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  11. Feira426

    Feira426 Active Member

    206
    Dec 11, 2019
    Texas
    I don’t actually know how to take a goat’s temperature. How do I do that?

    I do not mix the molasses or honey with water. I did mix it with milk a couple of times because I saw something that said milk could help with some problem and I figured it might help her with this. It was really runny though. It’s easier for me to get it into her mouth if it’s thicker I think. Do I need to mix it with water? She has access to water 24/7.

    I read somewhere that giving alfalfa to a non-lactating goat could cause them to have calcium-related problems. Is that false? I’m sure glad I found this forum. There’s a lot of confusing and misleading advise out there.
     
  12. Feira426

    Feira426 Active Member

    206
    Dec 11, 2019
    Texas
    As she was my first doe I didn’t really have anything to compare her to, but I would say her contractions are very strong.

    I don’t know how to tell if her muscle tone is good either. She is very hairy.

    I’m really a noob at this. How should I judge her muscle tone?

    How do I know if she is getting enough phosphorus?
     
  13. happybleats

    happybleats Well-Known Member

    Sep 12, 2010
    Gustine Texas
    We feed alfalfa year round as well..its good food and helps balance our the phos. There is a lot of mis-information out there and many ideas of how to do things. This is a great place to come and learn.
     
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  14. happybleats

    happybleats Well-Known Member

    Sep 12, 2010
    Gustine Texas
    When we talk about Calcium: phosphorus, it is in her whole diet..Grain, hay, browse food, minerals all offer some amount of phos and some calcium..alfalfa is high is calcium. So if you look at your feed bags, mineral bags and see that they are at least 2:1 ratio, then you are good there, then you add hay, which brings phos back up..so we add calcium to bring it back to balance.
     
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  15. MadHouse

    MadHouse Well-Known Member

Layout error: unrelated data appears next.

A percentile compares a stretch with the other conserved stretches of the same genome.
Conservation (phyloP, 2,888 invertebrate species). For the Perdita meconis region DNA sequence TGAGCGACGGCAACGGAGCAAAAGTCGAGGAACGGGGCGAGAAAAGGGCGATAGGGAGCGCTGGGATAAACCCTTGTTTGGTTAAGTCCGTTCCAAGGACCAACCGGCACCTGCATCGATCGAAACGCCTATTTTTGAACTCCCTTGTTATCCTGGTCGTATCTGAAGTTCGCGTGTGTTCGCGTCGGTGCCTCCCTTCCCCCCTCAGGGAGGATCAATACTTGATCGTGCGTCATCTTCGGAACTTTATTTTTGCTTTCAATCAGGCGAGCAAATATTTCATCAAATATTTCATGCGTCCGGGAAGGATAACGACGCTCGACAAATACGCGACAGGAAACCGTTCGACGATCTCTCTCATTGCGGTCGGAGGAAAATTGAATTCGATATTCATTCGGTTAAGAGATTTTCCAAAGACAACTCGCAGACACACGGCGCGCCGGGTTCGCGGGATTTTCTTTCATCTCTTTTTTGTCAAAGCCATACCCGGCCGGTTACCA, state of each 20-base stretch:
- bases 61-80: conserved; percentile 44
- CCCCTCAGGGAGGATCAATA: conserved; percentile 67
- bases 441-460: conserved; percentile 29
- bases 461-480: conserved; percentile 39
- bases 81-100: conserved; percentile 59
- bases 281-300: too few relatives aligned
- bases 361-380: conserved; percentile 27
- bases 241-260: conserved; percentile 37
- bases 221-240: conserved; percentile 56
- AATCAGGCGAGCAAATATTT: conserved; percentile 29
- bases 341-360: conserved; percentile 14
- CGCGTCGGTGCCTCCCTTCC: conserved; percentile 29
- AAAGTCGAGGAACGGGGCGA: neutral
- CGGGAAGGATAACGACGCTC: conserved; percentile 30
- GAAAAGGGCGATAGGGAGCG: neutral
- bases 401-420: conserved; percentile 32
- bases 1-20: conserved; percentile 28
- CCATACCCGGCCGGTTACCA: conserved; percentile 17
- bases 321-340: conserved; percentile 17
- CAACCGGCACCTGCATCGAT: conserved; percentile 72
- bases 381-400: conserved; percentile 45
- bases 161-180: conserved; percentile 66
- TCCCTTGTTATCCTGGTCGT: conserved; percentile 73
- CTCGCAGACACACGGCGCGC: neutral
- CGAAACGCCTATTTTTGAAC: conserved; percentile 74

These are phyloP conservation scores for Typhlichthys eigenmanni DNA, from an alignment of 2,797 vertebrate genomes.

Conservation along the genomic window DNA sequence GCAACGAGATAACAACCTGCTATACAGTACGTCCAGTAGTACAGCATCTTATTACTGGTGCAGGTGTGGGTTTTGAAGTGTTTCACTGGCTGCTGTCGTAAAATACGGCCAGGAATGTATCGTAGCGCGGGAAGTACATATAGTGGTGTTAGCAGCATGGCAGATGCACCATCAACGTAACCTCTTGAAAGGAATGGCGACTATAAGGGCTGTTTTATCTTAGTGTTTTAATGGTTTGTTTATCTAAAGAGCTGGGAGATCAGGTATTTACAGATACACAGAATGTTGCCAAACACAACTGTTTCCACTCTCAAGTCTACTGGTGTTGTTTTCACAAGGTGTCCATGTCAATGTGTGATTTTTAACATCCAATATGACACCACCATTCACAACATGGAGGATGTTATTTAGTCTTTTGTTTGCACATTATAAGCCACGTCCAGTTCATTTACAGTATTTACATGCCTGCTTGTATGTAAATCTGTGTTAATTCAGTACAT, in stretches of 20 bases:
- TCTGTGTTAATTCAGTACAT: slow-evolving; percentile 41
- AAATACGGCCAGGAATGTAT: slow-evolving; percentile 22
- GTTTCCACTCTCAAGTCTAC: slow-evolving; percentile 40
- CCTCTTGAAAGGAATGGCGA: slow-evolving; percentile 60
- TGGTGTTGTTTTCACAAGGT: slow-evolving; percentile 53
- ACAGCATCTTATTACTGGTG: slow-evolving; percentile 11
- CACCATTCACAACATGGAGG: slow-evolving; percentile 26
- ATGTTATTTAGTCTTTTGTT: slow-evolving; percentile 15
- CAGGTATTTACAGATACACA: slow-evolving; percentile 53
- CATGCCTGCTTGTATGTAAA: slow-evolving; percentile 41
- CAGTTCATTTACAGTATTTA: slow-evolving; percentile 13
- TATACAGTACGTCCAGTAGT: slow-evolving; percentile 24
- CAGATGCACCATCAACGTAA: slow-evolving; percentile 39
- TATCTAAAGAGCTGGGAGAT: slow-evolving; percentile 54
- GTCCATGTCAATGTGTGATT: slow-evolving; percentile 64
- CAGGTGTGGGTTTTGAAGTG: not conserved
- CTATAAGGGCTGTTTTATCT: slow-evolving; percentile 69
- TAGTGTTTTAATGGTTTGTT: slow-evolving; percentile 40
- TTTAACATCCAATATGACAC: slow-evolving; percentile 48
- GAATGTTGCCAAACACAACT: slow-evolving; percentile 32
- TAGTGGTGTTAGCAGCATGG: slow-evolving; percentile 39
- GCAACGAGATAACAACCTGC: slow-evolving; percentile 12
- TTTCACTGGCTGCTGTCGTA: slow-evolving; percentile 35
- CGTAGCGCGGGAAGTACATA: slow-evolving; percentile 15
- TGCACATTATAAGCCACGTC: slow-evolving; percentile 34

You get a thermometer, put some lubricant on the end, get someone to distract her maybe, and slide it into her bum. Hold her still, until it beeps. Normal is 101.5 to 103.5 F.
     
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  16. Feira426

    Feira426 Active Member

    206
    Dec 11, 2019
    Texas
    So, just making sure I understand you - we want about twice as much calcium in their diets as phosphorus? That’s the best ratio for optimal health?
     
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  17. happybleats

    happybleats Well-Known Member

    Sep 12, 2010
    Gustine Texas
    "So, just making sure I understand you - we want about twice as much calcium in their diets as phosphorus? That’s the best ratio for optimal health?"

    Yes at least 2- 2 1/2 to 1 ratio : )
     
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  18. singinggoatgirl

    singinggoatgirl Well-Known Member

    Apr 13, 2016
    the deep south
    To take her temperature, get a thermometer (the kind that humans stick under a tongue or in the armpit) and gently push the tip into her anus. Not into her vagina. If it goes in about an inch, I think it will give an accurate reading.

    I agree. About double the calcium compared to phosphorus is optimal.
     
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  19. CountyLineAcres

    CountyLineAcres Well-Known Member

    Jan 22, 2014
    Mineral Ridge, Ohio
    Toxemia/Ketosis can happen in goats of all shapes and sizes! They don’t need to be fat or skinny. It is highly dependent on the doe’s nutrition and energy intake around the last 4-6 weeks of pregnancy.

    If they don’t receive enough energy to provide for both her and her fetuses, she will start breaking down fat and muscle and enter a negative caloric state. Having multiples isn’t a requirement for pregnancy toxemia or ketosis, but it definitely raises the chances of this occurring.

    They need carbs! Best thing to do is prevent it from occurrng by increasing her energy consumption during the last 4-6 weeks of pregnancy. Grains, such as cracked corn, are a great source of energy! Electrolyte Plus is also great to use free choice as it is high in sugar and has sodium bicarbonate to balance their rumens.

    Make sure your feed (if you feed a grain) isn’t too high in protein for pregnant does. It takes a lot of energy to break down protein, so that could work against you.
     
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  20. Feira426

    Feira426 Active Member

    206
    Dec 11, 2019
    Texas
    How much protein would you say is too much for a pregnant doe? She doesn't like to eat more than a little grain/pelleted feed when she is pregnant so it's difficult to up her calorie intake.

    I have started giving her more alfalfa. How much alfalfa do you all give your does on a daily basis? My vet suggested I start with 1/4 flake and go from there, but she didn't really tell me where to go from there. She's getting about double that now - but I would love to know what other people are feeding and how their goats are doing on it.